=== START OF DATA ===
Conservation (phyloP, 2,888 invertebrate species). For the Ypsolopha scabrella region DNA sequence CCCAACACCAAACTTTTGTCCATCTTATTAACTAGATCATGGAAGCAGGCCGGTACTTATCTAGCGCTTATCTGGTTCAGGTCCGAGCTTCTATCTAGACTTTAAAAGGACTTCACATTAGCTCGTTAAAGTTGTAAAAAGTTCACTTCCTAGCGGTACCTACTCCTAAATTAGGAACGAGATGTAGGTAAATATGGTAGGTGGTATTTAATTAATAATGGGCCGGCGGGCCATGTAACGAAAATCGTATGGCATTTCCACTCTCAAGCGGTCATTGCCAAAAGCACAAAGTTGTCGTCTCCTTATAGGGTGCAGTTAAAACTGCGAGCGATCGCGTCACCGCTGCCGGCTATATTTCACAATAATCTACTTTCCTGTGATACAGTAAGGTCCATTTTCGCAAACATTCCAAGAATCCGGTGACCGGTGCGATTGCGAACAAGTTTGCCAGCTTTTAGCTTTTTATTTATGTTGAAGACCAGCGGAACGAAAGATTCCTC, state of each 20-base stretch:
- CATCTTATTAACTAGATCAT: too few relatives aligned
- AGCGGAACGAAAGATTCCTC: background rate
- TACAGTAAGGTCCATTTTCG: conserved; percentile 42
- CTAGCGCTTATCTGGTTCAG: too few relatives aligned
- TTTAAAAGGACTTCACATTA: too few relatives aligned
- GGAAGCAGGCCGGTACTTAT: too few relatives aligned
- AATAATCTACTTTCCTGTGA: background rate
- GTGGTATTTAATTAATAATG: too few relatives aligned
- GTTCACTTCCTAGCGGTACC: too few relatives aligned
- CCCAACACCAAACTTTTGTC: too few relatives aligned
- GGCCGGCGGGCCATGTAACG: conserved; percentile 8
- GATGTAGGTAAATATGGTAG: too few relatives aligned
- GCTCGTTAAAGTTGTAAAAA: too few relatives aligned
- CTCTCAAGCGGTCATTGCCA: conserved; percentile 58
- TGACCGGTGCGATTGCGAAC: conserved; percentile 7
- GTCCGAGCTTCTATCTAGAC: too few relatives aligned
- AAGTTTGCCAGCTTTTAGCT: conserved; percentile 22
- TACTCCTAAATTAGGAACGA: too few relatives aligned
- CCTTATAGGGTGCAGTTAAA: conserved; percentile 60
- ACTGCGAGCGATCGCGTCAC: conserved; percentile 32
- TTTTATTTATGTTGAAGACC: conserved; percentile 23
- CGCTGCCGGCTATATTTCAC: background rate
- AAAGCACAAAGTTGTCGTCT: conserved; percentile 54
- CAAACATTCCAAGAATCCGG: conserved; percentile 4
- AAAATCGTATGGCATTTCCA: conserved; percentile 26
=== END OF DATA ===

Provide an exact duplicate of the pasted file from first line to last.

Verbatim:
Conservation (phyloP, 2,888 invertebrate species). For the Ypsolopha scabrella region DNA sequence CCCAACACCAAACTTTTGTCCATCTTATTAACTAGATCATGGAAGCAGGCCGGTACTTATCTAGCGCTTATCTGGTTCAGGTCCGAGCTTCTATCTAGACTTTAAAAGGACTTCACATTAGCTCGTTAAAGTTGTAAAAAGTTCACTTCCTAGCGGTACCTACTCCTAAATTAGGAACGAGATGTAGGTAAATATGGTAGGTGGTATTTAATTAATAATGGGCCGGCGGGCCATGTAACGAAAATCGTATGGCATTTCCACTCTCAAGCGGTCATTGCCAAAAGCACAAAGTTGTCGTCTCCTTATAGGGTGCAGTTAAAACTGCGAGCGATCGCGTCACCGCTGCCGGCTATATTTCACAATAATCTACTTTCCTGTGATACAGTAAGGTCCATTTTCGCAAACATTCCAAGAATCCGGTGACCGGTGCGATTGCGAACAAGTTTGCCAGCTTTTAGCTTTTTATTTATGTTGAAGACCAGCGGAACGAAAGATTCCTC, state of each 20-base stretch:
- CATCTTATTAACTAGATCAT: too few relatives aligned
- AGCGGAACGAAAGATTCCTC: background rate
- TACAGTAAGGTCCATTTTCG: conserved; percentile 42
- CTAGCGCTTATCTGGTTCAG: too few relatives aligned
- TTTAAAAGGACTTCACATTA: too few relatives aligned
- GGAAGCAGGCCGGTACTTAT: too few relatives aligned
- AATAATCTACTTTCCTGTGA: background rate
- GTGGTATTTAATTAATAATG: too few relatives aligned
- GTTCACTTCCTAGCGGTACC: too few relatives aligned
- CCCAACACCAAACTTTTGTC: too few relatives aligned
- GGCCGGCGGGCCATGTAACG: conserved; percentile 8
- GATGTAGGTAAATATGGTAG: too few relatives aligned
- GCTCGTTAAAGTTGTAAAAA: too few relatives aligned
- CTCTCAAGCGGTCATTGCCA: conserved; percentile 58
- TGACCGGTGCGATTGCGAAC: conserved; percentile 7
- GTCCGAGCTTCTATCTAGAC: too few relatives aligned
- AAGTTTGCCAGCTTTTAGCT: conserved; percentile 22
- TACTCCTAAATTAGGAACGA: too few relatives aligned
- CCTTATAGGGTGCAGTTAAA: conserved; percentile 60
- ACTGCGAGCGATCGCGTCAC: conserved; percentile 32
- TTTTATTTATGTTGAAGACC: conserved; percentile 23
- CGCTGCCGGCTATATTTCAC: background rate
- AAAGCACAAAGTTGTCGTCT: conserved; percentile 54
- CAAACATTCCAAGAATCCGG: conserved; percentile 4
- AAAATCGTATGGCATTTCCA: conserved; percentile 26